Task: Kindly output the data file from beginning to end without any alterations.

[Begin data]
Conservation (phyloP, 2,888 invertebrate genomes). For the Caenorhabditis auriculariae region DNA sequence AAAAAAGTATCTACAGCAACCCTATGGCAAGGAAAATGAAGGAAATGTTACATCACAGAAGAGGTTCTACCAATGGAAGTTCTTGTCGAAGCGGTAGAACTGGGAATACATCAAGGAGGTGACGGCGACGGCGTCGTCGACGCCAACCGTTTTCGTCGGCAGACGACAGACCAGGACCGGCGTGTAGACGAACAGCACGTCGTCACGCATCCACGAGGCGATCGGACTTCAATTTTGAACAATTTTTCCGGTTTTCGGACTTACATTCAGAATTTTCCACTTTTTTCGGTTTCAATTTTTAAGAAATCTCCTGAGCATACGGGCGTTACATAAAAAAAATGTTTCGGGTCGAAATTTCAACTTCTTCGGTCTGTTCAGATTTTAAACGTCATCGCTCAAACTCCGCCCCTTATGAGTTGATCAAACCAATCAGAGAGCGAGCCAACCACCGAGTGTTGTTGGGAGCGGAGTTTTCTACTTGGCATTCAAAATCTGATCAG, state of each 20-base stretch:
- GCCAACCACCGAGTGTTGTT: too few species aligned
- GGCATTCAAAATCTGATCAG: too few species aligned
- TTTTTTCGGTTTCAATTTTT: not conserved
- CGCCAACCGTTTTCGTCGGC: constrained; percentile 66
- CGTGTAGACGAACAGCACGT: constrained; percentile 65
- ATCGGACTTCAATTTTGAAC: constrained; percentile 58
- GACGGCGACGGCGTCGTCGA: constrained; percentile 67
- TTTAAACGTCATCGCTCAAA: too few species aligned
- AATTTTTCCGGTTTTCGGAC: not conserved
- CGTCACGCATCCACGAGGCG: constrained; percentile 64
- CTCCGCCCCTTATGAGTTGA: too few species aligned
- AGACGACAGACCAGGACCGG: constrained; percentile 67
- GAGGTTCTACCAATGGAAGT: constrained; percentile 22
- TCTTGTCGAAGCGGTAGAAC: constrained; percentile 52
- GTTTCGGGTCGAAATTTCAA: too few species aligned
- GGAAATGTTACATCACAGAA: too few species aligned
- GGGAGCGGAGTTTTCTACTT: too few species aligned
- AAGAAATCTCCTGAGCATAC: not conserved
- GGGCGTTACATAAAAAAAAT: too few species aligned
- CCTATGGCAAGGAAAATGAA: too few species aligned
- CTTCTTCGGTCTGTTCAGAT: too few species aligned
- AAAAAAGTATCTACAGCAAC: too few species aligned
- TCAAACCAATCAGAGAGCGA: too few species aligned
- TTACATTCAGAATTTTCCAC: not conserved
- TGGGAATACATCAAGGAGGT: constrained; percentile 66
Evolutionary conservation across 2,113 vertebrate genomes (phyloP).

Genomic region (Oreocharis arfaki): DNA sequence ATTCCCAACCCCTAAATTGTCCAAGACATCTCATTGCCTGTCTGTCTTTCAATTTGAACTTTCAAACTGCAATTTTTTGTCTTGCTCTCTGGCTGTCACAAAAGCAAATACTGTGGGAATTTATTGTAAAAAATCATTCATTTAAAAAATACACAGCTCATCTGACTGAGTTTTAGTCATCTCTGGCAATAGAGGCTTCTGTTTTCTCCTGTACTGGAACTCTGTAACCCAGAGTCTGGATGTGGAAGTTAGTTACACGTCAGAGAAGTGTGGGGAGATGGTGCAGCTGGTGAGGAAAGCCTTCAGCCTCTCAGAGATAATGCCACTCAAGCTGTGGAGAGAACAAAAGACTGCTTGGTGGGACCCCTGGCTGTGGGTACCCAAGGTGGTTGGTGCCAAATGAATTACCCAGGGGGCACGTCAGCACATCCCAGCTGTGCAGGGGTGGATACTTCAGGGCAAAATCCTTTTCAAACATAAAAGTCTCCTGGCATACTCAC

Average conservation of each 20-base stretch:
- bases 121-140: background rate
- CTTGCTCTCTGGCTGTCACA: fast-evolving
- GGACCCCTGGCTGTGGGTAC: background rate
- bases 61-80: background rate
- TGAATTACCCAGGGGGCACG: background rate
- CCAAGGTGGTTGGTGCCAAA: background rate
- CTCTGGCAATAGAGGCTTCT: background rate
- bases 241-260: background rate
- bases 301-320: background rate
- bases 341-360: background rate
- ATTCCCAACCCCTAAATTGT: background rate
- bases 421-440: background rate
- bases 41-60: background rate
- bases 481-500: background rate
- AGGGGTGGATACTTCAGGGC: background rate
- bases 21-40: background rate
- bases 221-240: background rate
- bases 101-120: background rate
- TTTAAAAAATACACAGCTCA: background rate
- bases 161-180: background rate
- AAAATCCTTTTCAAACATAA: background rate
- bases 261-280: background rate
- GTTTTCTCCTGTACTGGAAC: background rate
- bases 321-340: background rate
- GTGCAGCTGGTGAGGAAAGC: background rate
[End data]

Conservation (phyloP, 2,888 invertebrate genomes). For the Caenorhabditis auriculariae region DNA sequence AAAAAAGTATCTACAGCAACCCTATGGCAAGGAAAATGAAGGAAATGTTACATCACAGAAGAGGTTCTACCAATGGAAGTTCTTGTCGAAGCGGTAGAACTGGGAATACATCAAGGAGGTGACGGCGACGGCGTCGTCGACGCCAACCGTTTTCGTCGGCAGACGACAGACCAGGACCGGCGTGTAGACGAACAGCACGTCGTCACGCATCCACGAGGCGATCGGACTTCAATTTTGAACAATTTTTCCGGTTTTCGGACTTACATTCAGAATTTTCCACTTTTTTCGGTTTCAATTTTTAAGAAATCTCCTGAGCATACGGGCGTTACATAAAAAAAATGTTTCGGGTCGAAATTTCAACTTCTTCGGTCTGTTCAGATTTTAAACGTCATCGCTCAAACTCCGCCCCTTATGAGTTGATCAAACCAATCAGAGAGCGAGCCAACCACCGAGTGTTGTTGGGAGCGGAGTTTTCTACTTGGCATTCAAAATCTGATCAG, state of each 20-base stretch:
- GCCAACCACCGAGTGTTGTT: too few species aligned
- GGCATTCAAAATCTGATCAG: too few species aligned
- TTTTTTCGGTTTCAATTTTT: not conserved
- CGCCAACCGTTTTCGTCGGC: constrained; percentile 66
- CGTGTAGACGAACAGCACGT: constrained; percentile 65
- ATCGGACTTCAATTTTGAAC: constrained; percentile 58
- GACGGCGACGGCGTCGTCGA: constrained; percentile 67
- TTTAAACGTCATCGCTCAAA: too few species aligned
- AATTTTTCCGGTTTTCGGAC: not conserved
- CGTCACGCATCCACGAGGCG: constrained; percentile 64
- CTCCGCCCCTTATGAGTTGA: too few species aligned
- AGACGACAGACCAGGACCGG: constrained; percentile 67
- GAGGTTCTACCAATGGAAGT: constrained; percentile 22
- TCTTGTCGAAGCGGTAGAAC: constrained; percentile 52
- GTTTCGGGTCGAAATTTCAA: too few species aligned
- GGAAATGTTACATCACAGAA: too few species aligned
- GGGAGCGGAGTTTTCTACTT: too few species aligned
- AAGAAATCTCCTGAGCATAC: not conserved
- GGGCGTTACATAAAAAAAAT: too few species aligned
- CCTATGGCAAGGAAAATGAA: too few species aligned
- CTTCTTCGGTCTGTTCAGAT: too few species aligned
- AAAAAAGTATCTACAGCAAC: too few species aligned
- TCAAACCAATCAGAGAGCGA: too few species aligned
- TTACATTCAGAATTTTCCAC: not conserved
- TGGGAATACATCAAGGAGGT: constrained; percentile 66
Evolutionary conservation across 2,113 vertebrate genomes (phyloP).

Genomic region (Oreocharis arfaki): DNA sequence ATTCCCAACCCCTAAATTGTCCAAGACATCTCATTGCCTGTCTGTCTTTCAATTTGAACTTTCAAACTGCAATTTTTTGTCTTGCTCTCTGGCTGTCACAAAAGCAAATACTGTGGGAATTTATTGTAAAAAATCATTCATTTAAAAAATACACAGCTCATCTGACTGAGTTTTAGTCATCTCTGGCAATAGAGGCTTCTGTTTTCTCCTGTACTGGAACTCTGTAACCCAGAGTCTGGATGTGGAAGTTAGTTACACGTCAGAGAAGTGTGGGGAGATGGTGCAGCTGGTGAGGAAAGCCTTCAGCCTCTCAGAGATAATGCCACTCAAGCTGTGGAGAGAACAAAAGACTGCTTGGTGGGACCCCTGGCTGTGGGTACCCAAGGTGGTTGGTGCCAAATGAATTACCCAGGGGGCACGTCAGCACATCCCAGCTGTGCAGGGGTGGATACTTCAGGGCAAAATCCTTTTCAAACATAAAAGTCTCCTGGCATACTCAC

Average conservation of each 20-base stretch:
- bases 121-140: background rate
- CTTGCTCTCTGGCTGTCACA: fast-evolving
- GGACCCCTGGCTGTGGGTAC: background rate
- bases 61-80: background rate
- TGAATTACCCAGGGGGCACG: background rate
- CCAAGGTGGTTGGTGCCAAA: background rate
- CTCTGGCAATAGAGGCTTCT: background rate
- bases 241-260: background rate
- bases 301-320: background rate
- bases 341-360: background rate
- ATTCCCAACCCCTAAATTGT: background rate
- bases 421-440: background rate
- bases 41-60: background rate
- bases 481-500: background rate
- AGGGGTGGATACTTCAGGGC: background rate
- bases 21-40: background rate
- bases 221-240: background rate
- bases 101-120: background rate
- TTTAAAAAATACACAGCTCA: background rate
- bases 161-180: background rate
- AAAATCCTTTTCAAACATAA: background rate
- bases 261-280: background rate
- GTTTTCTCCTGTACTGGAAC: background rate
- bases 321-340: background rate
- GTGCAGCTGGTGAGGAAAGC: background rate